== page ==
"Why didn’t she just leave?" It’s a common refrain directed at women—particularly mothers—trapped in abusive relationships. The reasons, of course, are many, including the control an abusive spouse can assert over his victim’s finances. Relocating a family requires money, and abused women often don’t have any.
A new social campaign captures an overlooked fact about domestic abuse— victims don’t often have enough money to get out of their violent environments.
On Tuesday, The Allstate Foundation Purple Purse and Leo Burnett launched a social campaign that seeks to spread awareness of the link between domestic and financial abuse. Titled #FreeToWalk , the campaign centers on a chilling video, "America’s Largest Prison Break," inspired by one survivor’s true story.
"Lori," a mother from Michigan, finally broke out of her abusive relationship after secretly storing money for almost two years. Lori would add small amounts of cash to her checks she wrote at the grocery store. Once at home, she hid the bills inside tampon applicators in her bathroom, and when she had collected enough money, she divorced her husband and left with her children.
"You feel like a jerk when you learn it, at least I felt like a jerk because when you hear about abuse, you wonder why they just don’t leave," said Charley Wickman, EVP and Executive Creative Director at the Publicis agency. "Of course they’d like to leave. Of course they’d like to get out, but they are financially trapped in their situation. If you have no money in your purse and no credit whatsoever, you can’t go anywhere. Money gives options, and that’s the thing that people don’t understand."
It’s the first social campaign for The Allstate Foundation Purple Purse, a charity organization that has provided financial empowerment to more than 800,000 victims of domestic violence. ‘Scandal’ star Kerry Washington serves as ambassador for the foundation. On Tuesday at the United States of Women Summit at the White House, Washington announced her return for her third year.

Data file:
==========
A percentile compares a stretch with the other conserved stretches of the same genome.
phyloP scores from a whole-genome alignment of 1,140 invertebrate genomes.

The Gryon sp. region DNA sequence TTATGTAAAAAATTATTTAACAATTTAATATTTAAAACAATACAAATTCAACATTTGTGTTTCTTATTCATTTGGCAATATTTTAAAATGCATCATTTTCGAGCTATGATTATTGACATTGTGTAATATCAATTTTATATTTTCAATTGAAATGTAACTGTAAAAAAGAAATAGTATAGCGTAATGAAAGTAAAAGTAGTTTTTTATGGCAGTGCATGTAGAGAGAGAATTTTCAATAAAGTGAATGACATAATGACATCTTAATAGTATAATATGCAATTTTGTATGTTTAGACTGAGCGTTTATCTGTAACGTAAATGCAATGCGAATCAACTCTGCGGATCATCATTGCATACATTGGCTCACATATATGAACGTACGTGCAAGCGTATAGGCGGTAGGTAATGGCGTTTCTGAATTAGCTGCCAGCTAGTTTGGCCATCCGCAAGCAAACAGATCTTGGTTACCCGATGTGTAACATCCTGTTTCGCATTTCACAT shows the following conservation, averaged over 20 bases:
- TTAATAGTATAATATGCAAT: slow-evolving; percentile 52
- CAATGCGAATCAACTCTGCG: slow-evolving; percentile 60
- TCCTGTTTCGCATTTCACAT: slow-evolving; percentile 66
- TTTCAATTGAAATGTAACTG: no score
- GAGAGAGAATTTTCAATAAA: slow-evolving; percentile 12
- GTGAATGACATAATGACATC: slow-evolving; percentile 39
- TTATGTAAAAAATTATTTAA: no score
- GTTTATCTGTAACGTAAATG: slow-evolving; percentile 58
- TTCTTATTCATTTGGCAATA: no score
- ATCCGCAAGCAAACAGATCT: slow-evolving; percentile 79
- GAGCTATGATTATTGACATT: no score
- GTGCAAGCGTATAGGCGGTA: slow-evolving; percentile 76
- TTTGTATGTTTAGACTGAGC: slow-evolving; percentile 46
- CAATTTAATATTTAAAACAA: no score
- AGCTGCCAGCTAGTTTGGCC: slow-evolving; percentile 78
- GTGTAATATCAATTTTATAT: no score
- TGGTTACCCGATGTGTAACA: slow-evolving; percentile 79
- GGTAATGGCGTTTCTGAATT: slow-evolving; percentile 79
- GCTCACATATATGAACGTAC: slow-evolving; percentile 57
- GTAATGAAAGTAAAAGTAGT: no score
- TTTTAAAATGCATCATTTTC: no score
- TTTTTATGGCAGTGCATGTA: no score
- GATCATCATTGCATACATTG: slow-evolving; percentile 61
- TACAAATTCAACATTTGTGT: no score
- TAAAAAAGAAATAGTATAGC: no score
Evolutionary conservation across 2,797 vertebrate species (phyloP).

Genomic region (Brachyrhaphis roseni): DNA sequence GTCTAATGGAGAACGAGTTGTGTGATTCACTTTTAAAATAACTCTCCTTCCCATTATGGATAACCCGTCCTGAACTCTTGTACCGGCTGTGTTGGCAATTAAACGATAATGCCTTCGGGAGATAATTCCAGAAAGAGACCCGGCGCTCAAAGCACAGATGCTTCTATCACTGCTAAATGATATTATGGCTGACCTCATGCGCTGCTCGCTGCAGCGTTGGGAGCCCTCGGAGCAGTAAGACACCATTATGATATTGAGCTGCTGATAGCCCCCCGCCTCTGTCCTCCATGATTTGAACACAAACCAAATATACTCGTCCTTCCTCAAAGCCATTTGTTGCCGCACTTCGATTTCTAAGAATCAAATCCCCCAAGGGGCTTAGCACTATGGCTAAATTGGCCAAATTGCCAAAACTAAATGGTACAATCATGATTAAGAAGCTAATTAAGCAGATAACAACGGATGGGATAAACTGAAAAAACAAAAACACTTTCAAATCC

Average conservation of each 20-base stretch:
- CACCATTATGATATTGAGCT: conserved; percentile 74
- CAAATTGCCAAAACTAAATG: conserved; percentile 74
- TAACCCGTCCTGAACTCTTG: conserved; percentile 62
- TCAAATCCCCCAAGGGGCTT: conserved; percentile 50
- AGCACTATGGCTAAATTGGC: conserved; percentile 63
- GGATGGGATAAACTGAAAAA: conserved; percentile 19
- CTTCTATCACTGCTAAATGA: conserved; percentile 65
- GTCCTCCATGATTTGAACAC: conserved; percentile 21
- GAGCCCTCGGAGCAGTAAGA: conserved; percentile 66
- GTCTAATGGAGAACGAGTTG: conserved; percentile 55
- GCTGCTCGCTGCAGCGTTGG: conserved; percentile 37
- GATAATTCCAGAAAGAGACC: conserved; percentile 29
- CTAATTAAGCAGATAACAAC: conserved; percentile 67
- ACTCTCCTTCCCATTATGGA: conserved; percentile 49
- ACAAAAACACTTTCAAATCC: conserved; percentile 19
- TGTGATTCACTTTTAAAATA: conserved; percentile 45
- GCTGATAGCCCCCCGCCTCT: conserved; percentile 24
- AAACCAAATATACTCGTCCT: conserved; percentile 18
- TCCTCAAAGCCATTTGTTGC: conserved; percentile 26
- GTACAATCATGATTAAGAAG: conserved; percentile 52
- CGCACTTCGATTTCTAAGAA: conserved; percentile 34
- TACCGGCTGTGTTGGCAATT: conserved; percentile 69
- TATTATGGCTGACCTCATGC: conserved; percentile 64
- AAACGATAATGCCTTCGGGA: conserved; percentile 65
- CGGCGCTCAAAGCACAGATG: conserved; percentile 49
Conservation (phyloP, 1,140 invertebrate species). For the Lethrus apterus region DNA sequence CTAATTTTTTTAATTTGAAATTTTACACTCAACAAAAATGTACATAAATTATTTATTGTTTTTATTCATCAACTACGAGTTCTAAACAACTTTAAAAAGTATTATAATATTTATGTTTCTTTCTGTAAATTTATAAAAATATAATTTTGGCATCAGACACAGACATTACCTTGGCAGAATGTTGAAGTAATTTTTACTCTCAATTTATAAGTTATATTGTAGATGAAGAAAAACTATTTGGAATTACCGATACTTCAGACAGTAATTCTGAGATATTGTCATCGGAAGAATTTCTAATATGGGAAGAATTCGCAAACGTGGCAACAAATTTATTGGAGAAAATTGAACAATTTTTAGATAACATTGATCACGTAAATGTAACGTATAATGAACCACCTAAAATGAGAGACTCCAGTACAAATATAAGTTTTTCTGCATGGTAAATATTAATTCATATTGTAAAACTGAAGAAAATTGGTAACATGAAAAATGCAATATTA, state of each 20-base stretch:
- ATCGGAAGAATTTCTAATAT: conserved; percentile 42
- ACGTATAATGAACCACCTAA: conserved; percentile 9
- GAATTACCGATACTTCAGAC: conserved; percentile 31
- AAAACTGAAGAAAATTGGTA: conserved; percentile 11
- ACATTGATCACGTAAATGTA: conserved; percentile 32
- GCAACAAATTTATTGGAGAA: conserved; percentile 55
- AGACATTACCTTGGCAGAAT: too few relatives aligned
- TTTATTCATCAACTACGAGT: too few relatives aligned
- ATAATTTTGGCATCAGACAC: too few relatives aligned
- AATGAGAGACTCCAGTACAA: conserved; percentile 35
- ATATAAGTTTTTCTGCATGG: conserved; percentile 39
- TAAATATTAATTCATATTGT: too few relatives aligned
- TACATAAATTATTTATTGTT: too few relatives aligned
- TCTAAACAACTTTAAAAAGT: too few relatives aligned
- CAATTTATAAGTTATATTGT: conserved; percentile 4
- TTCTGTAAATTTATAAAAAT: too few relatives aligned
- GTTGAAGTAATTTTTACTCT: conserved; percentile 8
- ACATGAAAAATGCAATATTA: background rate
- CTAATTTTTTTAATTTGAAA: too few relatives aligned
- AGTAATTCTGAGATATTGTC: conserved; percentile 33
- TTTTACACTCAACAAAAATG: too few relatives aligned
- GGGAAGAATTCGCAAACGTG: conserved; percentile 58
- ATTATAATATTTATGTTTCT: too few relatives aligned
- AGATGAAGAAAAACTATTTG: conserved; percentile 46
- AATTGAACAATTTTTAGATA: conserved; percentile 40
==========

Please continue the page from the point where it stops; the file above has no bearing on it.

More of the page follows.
For the 90-second ad, Leo Burnett uses a jail cell to represent how a home feels when someone cannot leave an abusive environment because of a lack of money, according to Wickman. The ad will run online and on all social channels.
The goal was to create something "inherently viral" so that people could learn about the financial fears of victims of abuse. "That’s the key—how do I get everyone in America to understand why it’s terrible and to act," said Wickman, "That’s the way to really fix it."
Wickman wants #FreeToWalk to stand above normal PSAs, such as the NFL’s domestic violence ad for nonprofit No More, he said.
"Largely what I see in those efforts is ‘hey, domestic violence is bad’ and everyone goes ‘yeah it’s terrible,’ but nobody knows anything about it," said Wickman, "We can all agree that it’s terrible. The question is, can you understand why the issue is terrible, and then being moved because you understand, to do something about it."
Leo Burnett has previous experience working with the theme of empowerment, especially in the #LikeAGirl campaign for P&G’s Always. In the most recent social campaign in March, the agency called out the stereotypical ways women are represented in emojis and asked girls to post about the emojis they would like to see.
"#LikeaGirl was brilliant and caught on like wildfire, and I think this campaign is just as compelling," said Wickman, "If you want people to reach for their wallets, you have to reach for their hearts."